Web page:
The Fareham-based firm had a record 14,000 Hippobags booked in June, collecting waste from homes, construction sites and work places to be recycled.
Hippowaste executive chairman Stephen Noar said: Generally, people are thinking more carefully about the true cost of waste disposal and arent willing to pay for unused space in a skip. Theyre also aware of the risks of cutting corners by using an unlicensed carrier.
We drew up a realistic business plan in the face of the looming recession and predicted a five per cent growth in Hippobag collections across 2009. Since then, not only has this been achieved every month, but the company is actually running almost 10 per cent ahead of plan.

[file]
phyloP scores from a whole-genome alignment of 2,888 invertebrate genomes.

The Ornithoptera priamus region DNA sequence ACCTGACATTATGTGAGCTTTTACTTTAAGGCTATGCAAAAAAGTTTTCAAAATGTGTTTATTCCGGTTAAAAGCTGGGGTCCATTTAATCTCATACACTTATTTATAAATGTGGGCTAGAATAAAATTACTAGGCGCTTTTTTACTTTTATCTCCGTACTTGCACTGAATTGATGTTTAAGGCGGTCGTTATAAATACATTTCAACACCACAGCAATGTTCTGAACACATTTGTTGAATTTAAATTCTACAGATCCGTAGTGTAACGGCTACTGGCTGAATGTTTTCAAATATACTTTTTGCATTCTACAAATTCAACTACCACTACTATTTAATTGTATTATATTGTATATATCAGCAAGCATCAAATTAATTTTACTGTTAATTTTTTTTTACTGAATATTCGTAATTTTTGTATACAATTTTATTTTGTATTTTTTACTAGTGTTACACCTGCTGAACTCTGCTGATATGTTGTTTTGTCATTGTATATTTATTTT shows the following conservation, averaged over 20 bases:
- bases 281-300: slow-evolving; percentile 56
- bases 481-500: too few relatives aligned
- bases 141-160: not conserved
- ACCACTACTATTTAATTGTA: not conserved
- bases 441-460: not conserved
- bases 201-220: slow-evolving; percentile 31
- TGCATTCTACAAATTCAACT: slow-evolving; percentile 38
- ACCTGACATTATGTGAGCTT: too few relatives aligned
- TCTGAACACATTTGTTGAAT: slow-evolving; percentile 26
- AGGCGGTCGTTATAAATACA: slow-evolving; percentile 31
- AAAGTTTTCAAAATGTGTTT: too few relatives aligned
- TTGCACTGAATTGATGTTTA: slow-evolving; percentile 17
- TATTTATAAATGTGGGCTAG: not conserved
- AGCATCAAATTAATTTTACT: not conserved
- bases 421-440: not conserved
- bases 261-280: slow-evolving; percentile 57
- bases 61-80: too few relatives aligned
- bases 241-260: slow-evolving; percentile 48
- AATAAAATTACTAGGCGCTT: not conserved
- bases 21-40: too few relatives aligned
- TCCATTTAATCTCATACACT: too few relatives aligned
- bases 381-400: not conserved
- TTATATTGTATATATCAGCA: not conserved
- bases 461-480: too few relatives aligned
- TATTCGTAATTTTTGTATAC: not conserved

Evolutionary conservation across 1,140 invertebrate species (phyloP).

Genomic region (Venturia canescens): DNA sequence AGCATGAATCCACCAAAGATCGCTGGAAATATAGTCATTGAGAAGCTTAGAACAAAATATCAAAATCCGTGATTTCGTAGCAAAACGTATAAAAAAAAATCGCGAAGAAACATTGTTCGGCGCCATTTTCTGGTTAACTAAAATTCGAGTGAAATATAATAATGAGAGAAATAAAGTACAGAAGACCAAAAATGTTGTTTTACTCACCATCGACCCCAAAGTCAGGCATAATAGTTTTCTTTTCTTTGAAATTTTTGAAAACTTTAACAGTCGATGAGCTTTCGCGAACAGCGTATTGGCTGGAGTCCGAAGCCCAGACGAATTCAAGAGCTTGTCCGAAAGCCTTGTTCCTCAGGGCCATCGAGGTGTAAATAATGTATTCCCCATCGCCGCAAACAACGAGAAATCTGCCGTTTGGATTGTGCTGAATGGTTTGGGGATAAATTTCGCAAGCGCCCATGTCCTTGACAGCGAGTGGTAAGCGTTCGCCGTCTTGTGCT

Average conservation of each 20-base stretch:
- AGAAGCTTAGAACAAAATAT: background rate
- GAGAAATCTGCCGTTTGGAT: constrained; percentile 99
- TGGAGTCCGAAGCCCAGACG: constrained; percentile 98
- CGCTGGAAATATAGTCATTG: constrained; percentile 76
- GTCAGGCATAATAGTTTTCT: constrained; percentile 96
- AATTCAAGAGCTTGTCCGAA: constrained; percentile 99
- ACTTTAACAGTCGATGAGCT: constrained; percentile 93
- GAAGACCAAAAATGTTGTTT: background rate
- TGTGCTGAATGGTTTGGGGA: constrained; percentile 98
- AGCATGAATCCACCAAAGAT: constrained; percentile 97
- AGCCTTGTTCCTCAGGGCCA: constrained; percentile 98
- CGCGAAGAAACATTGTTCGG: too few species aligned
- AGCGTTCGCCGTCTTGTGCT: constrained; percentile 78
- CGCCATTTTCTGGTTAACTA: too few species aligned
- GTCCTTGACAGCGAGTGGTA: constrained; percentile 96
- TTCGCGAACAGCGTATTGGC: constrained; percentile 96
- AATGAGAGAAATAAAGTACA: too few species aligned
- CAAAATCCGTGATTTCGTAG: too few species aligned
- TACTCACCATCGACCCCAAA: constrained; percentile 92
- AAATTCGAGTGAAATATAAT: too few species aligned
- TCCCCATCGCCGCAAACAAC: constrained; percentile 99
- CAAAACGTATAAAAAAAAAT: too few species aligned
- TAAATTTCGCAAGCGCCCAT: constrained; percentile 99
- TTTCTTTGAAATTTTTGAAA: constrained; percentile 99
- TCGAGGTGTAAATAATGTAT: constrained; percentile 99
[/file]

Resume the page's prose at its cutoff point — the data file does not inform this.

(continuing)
Able to hold a large amount of waste, the strong polypropylene Hippobag is an alternative to a skip. Once full the bag is collected and disposed of by the firm, which recycles over 80 per cent of the materials.
Hippowaste believes a number of elements have helped boost business with more people deciding to improve their homes than move, skip companies having to increase their prices due to landfill tax rises and local authorities trying to keep up with waste legislation.